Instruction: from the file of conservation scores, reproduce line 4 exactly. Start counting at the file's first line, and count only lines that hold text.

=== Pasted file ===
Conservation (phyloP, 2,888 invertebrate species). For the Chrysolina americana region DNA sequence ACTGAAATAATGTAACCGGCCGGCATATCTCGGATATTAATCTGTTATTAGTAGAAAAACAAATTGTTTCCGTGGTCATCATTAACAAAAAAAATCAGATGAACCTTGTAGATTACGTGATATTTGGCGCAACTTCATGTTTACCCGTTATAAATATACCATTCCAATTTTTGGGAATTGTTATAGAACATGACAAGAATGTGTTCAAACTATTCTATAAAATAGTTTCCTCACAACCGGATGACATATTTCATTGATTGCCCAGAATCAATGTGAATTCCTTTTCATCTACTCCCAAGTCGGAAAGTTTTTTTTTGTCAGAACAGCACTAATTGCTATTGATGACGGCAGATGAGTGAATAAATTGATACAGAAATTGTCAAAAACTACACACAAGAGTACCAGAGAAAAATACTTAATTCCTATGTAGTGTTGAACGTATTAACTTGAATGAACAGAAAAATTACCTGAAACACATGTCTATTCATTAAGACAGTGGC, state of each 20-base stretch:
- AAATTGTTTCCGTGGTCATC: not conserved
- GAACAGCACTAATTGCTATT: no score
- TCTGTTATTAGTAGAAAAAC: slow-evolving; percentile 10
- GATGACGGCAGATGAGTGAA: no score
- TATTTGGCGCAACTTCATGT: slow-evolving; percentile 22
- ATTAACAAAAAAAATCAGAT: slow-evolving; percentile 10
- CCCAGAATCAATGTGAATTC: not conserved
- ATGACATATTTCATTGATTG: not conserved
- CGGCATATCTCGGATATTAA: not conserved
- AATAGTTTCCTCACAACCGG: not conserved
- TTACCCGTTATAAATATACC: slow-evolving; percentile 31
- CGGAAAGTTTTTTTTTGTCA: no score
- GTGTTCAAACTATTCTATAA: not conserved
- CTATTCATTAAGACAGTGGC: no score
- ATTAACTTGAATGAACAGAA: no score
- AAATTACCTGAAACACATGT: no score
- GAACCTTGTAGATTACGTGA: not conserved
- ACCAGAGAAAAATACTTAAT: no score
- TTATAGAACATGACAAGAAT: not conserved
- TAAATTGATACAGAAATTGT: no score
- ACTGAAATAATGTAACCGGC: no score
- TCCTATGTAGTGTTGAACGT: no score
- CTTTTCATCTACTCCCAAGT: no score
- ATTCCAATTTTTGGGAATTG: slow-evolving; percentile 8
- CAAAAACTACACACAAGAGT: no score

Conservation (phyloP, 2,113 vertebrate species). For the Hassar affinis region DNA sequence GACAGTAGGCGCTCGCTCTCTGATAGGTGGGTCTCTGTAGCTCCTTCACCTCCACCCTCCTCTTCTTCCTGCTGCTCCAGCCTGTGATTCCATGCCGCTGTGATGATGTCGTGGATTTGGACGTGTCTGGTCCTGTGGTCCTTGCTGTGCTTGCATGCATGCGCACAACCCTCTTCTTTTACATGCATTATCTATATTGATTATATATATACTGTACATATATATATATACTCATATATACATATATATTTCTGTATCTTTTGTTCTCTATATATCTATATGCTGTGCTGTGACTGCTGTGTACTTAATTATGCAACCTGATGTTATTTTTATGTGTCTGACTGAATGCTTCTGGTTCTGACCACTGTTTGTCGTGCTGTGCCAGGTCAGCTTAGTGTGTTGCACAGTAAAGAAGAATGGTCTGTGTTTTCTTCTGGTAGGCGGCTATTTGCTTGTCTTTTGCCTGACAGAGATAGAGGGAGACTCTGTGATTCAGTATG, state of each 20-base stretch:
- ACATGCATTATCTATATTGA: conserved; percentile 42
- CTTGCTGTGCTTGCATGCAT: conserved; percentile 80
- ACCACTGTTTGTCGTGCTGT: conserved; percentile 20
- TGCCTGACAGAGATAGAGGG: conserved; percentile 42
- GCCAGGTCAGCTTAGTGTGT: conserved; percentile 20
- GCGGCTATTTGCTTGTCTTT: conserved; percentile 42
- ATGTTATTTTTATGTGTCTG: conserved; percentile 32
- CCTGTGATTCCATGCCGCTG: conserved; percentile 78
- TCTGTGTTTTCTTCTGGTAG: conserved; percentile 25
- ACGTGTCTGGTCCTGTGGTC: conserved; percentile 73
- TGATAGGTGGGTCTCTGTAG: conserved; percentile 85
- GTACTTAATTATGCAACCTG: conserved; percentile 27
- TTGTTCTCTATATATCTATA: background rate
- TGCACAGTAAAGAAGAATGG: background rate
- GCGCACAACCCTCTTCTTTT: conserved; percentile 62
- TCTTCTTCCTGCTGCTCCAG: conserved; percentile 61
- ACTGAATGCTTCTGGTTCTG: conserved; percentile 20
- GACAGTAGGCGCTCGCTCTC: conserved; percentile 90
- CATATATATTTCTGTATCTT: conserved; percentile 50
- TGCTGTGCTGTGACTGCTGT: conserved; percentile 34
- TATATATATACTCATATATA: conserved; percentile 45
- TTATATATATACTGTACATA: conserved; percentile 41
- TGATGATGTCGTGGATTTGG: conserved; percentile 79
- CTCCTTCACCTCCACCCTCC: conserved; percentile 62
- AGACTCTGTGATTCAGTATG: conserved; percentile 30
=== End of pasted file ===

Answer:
- TCTGTTATTAGTAGAAAAAC: slow-evolving; percentile 10